By David Dayen - American Prospect, April 20, 2017 (article copublished by Capital & Main)

Workers at Tesla’s Fremont, California, electric car factory have filed an unfair labor practice charge with the National Labor Relations Board (NLRB), accusing the company of illegal surveillance, coercion, intimidation, and prevention of worker communications. The employees, who have been attempting to organize the approximately 7,000 workers at the plant through the United Auto Workers, claim that Tesla violated multiple sections of the National Labor Relations Act, which protects the right to unionize.

“I know my rights, and I know that we acted within them,” said Jonathan Galescu, a body repair technician. Galescu and his colleagues have previously cited low pay, hazardous work conditions, and a culture of intimidation as motivations to unionize the plant.

On February 10, several Tesla employees passed out flyers to their colleagues during a shift change. The literature featured a blog post from Medium written by Jose Moran, a Tesla production associate on the body-line. Moran’s post was the first public acknowledgment that some workers at Tesla were interested in organizing a union.

According to the NLRB complaint obtained by Capital & Main, managers at Tesla “conduct[ed] surveillance” on the workers who passed out the literature, and those who received the flyers. A month later, on March 23, Tesla management held a meeting, telling workers “they were not allowed to pass out any literature unless it was pre-approved by the Employer,” the complaint reads.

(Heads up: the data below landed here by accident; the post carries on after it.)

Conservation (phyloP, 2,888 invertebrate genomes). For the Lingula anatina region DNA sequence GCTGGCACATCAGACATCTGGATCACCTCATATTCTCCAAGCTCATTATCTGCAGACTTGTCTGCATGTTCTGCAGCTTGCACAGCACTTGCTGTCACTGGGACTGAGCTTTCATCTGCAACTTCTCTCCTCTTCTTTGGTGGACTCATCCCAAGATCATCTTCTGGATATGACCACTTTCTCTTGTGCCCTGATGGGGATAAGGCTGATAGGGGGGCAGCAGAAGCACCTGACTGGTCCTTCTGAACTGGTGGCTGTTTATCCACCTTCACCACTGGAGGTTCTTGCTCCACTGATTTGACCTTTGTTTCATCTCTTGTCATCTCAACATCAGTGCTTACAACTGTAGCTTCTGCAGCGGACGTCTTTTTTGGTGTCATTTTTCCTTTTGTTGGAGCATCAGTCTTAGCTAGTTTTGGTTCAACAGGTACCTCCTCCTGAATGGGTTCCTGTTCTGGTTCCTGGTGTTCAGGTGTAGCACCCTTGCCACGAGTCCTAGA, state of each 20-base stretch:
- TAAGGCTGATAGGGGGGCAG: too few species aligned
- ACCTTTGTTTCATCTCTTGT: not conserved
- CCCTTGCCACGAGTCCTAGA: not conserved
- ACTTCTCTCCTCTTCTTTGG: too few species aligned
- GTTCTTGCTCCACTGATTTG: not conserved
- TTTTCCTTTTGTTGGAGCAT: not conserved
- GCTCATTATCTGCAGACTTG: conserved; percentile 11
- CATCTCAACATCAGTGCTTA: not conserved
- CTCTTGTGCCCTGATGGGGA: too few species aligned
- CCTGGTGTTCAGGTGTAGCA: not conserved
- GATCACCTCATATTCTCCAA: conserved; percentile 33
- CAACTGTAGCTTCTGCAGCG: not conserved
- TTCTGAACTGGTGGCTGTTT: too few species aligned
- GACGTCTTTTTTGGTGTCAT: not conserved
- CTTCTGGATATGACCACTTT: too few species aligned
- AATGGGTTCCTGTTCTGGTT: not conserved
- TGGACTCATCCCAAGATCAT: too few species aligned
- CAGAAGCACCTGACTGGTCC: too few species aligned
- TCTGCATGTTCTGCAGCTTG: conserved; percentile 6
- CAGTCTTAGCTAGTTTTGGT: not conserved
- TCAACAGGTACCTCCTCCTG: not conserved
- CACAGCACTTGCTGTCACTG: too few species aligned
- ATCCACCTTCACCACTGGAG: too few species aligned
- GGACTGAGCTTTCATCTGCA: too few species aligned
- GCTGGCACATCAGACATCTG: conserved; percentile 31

“We should have the right to distribute information to our co-workers without intimidation,” said Michael Sanchez, who works on door panels at the factory and has joined the unionizing effort. “You can’t fix problems if you’re not allowed to talk about them.”

Employees also object in the complaint to a confidentiality agreement presented last November, which vowed consequences (including “loss of employment” and “possible criminal prosecution”) for speaking publicly or to the media regarding “everything that you work on, learn about, or observe in your work about Tesla”—including wages and working conditions. Confidentiality agreements are common in auto factories to protect trade secrets, but Tesla’s was so far-reaching that five members of the California legislature wrote to the company, warning that the agreement violated protected employee activity.